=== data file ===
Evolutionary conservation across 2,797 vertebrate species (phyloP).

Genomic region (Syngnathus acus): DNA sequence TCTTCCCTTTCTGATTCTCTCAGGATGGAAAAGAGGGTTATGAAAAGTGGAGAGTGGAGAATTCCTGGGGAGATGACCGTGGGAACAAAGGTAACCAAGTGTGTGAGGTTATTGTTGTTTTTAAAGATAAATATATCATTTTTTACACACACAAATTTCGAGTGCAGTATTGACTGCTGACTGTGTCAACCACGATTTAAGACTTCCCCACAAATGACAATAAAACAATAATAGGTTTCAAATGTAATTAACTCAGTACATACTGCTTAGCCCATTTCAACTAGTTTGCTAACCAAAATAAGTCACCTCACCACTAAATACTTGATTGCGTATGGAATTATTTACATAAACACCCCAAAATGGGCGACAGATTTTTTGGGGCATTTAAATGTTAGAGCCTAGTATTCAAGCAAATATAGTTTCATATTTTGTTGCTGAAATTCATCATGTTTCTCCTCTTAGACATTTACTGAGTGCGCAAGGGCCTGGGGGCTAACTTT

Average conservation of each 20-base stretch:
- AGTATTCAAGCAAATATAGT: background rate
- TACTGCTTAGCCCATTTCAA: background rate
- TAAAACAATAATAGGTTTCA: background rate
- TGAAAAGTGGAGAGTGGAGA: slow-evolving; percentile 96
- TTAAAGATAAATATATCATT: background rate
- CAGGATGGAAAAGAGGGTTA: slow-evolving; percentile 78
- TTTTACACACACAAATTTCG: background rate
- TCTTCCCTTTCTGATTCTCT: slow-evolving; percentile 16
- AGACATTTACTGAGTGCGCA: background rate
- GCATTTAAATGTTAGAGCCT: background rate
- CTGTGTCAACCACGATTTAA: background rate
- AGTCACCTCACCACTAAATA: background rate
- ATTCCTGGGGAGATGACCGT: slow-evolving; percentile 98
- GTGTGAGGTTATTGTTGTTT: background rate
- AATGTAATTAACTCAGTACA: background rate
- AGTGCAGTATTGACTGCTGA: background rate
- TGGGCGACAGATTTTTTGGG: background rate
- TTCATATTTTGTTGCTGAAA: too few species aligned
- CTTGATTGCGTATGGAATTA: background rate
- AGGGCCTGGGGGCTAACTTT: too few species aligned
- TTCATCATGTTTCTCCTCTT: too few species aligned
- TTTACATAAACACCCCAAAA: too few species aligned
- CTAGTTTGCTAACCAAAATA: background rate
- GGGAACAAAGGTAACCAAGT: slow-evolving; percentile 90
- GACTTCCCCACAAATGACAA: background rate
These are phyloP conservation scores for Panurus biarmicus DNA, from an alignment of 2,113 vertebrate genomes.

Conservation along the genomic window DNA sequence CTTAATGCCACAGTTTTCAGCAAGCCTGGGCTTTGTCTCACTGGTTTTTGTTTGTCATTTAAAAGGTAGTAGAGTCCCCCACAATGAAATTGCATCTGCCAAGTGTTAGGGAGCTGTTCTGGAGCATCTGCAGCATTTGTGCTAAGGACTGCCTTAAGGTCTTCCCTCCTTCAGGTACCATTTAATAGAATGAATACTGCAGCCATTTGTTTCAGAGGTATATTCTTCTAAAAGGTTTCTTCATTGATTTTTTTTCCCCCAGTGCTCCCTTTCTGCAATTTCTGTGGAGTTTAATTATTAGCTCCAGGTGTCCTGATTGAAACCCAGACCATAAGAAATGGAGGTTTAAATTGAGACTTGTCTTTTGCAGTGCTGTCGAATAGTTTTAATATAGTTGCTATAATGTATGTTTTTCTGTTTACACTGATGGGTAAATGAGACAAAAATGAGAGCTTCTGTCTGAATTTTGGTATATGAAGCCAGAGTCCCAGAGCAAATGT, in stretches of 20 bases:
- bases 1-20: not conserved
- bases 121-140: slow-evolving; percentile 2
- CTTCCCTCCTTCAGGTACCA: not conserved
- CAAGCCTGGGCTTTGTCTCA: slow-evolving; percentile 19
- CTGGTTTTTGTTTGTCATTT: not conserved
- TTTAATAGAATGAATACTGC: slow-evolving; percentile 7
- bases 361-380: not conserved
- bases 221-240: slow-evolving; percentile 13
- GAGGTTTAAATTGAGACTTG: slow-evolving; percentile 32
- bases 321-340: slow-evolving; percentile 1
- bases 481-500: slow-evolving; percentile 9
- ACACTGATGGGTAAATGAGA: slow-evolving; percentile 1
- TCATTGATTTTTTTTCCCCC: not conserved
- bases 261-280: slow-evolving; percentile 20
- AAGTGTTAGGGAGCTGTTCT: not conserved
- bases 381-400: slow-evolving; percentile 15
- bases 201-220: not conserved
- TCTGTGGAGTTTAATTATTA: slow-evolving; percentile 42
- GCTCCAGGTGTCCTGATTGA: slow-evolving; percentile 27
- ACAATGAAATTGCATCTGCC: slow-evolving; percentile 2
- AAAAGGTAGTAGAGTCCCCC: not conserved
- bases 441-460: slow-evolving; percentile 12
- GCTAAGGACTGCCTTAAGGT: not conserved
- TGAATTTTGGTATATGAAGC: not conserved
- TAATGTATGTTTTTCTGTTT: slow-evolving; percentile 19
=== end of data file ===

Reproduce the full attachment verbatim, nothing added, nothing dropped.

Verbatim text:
Evolutionary conservation across 2,797 vertebrate species (phyloP).

Genomic region (Syngnathus acus): DNA sequence TCTTCCCTTTCTGATTCTCTCAGGATGGAAAAGAGGGTTATGAAAAGTGGAGAGTGGAGAATTCCTGGGGAGATGACCGTGGGAACAAAGGTAACCAAGTGTGTGAGGTTATTGTTGTTTTTAAAGATAAATATATCATTTTTTACACACACAAATTTCGAGTGCAGTATTGACTGCTGACTGTGTCAACCACGATTTAAGACTTCCCCACAAATGACAATAAAACAATAATAGGTTTCAAATGTAATTAACTCAGTACATACTGCTTAGCCCATTTCAACTAGTTTGCTAACCAAAATAAGTCACCTCACCACTAAATACTTGATTGCGTATGGAATTATTTACATAAACACCCCAAAATGGGCGACAGATTTTTTGGGGCATTTAAATGTTAGAGCCTAGTATTCAAGCAAATATAGTTTCATATTTTGTTGCTGAAATTCATCATGTTTCTCCTCTTAGACATTTACTGAGTGCGCAAGGGCCTGGGGGCTAACTTT

Average conservation of each 20-base stretch:
- AGTATTCAAGCAAATATAGT: background rate
- TACTGCTTAGCCCATTTCAA: background rate
- TAAAACAATAATAGGTTTCA: background rate
- TGAAAAGTGGAGAGTGGAGA: slow-evolving; percentile 96
- TTAAAGATAAATATATCATT: background rate
- CAGGATGGAAAAGAGGGTTA: slow-evolving; percentile 78
- TTTTACACACACAAATTTCG: background rate
- TCTTCCCTTTCTGATTCTCT: slow-evolving; percentile 16
- AGACATTTACTGAGTGCGCA: background rate
- GCATTTAAATGTTAGAGCCT: background rate
- CTGTGTCAACCACGATTTAA: background rate
- AGTCACCTCACCACTAAATA: background rate
- ATTCCTGGGGAGATGACCGT: slow-evolving; percentile 98
- GTGTGAGGTTATTGTTGTTT: background rate
- AATGTAATTAACTCAGTACA: background rate
- AGTGCAGTATTGACTGCTGA: background rate
- TGGGCGACAGATTTTTTGGG: background rate
- TTCATATTTTGTTGCTGAAA: too few species aligned
- CTTGATTGCGTATGGAATTA: background rate
- AGGGCCTGGGGGCTAACTTT: too few species aligned
- TTCATCATGTTTCTCCTCTT: too few species aligned
- TTTACATAAACACCCCAAAA: too few species aligned
- CTAGTTTGCTAACCAAAATA: background rate
- GGGAACAAAGGTAACCAAGT: slow-evolving; percentile 90
- GACTTCCCCACAAATGACAA: background rate
These are phyloP conservation scores for Panurus biarmicus DNA, from an alignment of 2,113 vertebrate genomes.

Conservation along the genomic window DNA sequence CTTAATGCCACAGTTTTCAGCAAGCCTGGGCTTTGTCTCACTGGTTTTTGTTTGTCATTTAAAAGGTAGTAGAGTCCCCCACAATGAAATTGCATCTGCCAAGTGTTAGGGAGCTGTTCTGGAGCATCTGCAGCATTTGTGCTAAGGACTGCCTTAAGGTCTTCCCTCCTTCAGGTACCATTTAATAGAATGAATACTGCAGCCATTTGTTTCAGAGGTATATTCTTCTAAAAGGTTTCTTCATTGATTTTTTTTCCCCCAGTGCTCCCTTTCTGCAATTTCTGTGGAGTTTAATTATTAGCTCCAGGTGTCCTGATTGAAACCCAGACCATAAGAAATGGAGGTTTAAATTGAGACTTGTCTTTTGCAGTGCTGTCGAATAGTTTTAATATAGTTGCTATAATGTATGTTTTTCTGTTTACACTGATGGGTAAATGAGACAAAAATGAGAGCTTCTGTCTGAATTTTGGTATATGAAGCCAGAGTCCCAGAGCAAATGT, in stretches of 20 bases:
- bases 1-20: not conserved
- bases 121-140: slow-evolving; percentile 2
- CTTCCCTCCTTCAGGTACCA: not conserved
- CAAGCCTGGGCTTTGTCTCA: slow-evolving; percentile 19
- CTGGTTTTTGTTTGTCATTT: not conserved
- TTTAATAGAATGAATACTGC: slow-evolving; percentile 7
- bases 361-380: not conserved
- bases 221-240: slow-evolving; percentile 13
- GAGGTTTAAATTGAGACTTG: slow-evolving; percentile 32
- bases 321-340: slow-evolving; percentile 1
- bases 481-500: slow-evolving; percentile 9
- ACACTGATGGGTAAATGAGA: slow-evolving; percentile 1
- TCATTGATTTTTTTTCCCCC: not conserved
- bases 261-280: slow-evolving; percentile 20
- AAGTGTTAGGGAGCTGTTCT: not conserved
- bases 381-400: slow-evolving; percentile 15
- bases 201-220: not conserved
- TCTGTGGAGTTTAATTATTA: slow-evolving; percentile 42
- GCTCCAGGTGTCCTGATTGA: slow-evolving; percentile 27
- ACAATGAAATTGCATCTGCC: slow-evolving; percentile 2
- AAAAGGTAGTAGAGTCCCCC: not conserved
- bases 441-460: slow-evolving; percentile 12
- GCTAAGGACTGCCTTAAGGT: not conserved
- TGAATTTTGGTATATGAAGC: not conserved
- TAATGTATGTTTTTCTGTTT: slow-evolving; percentile 19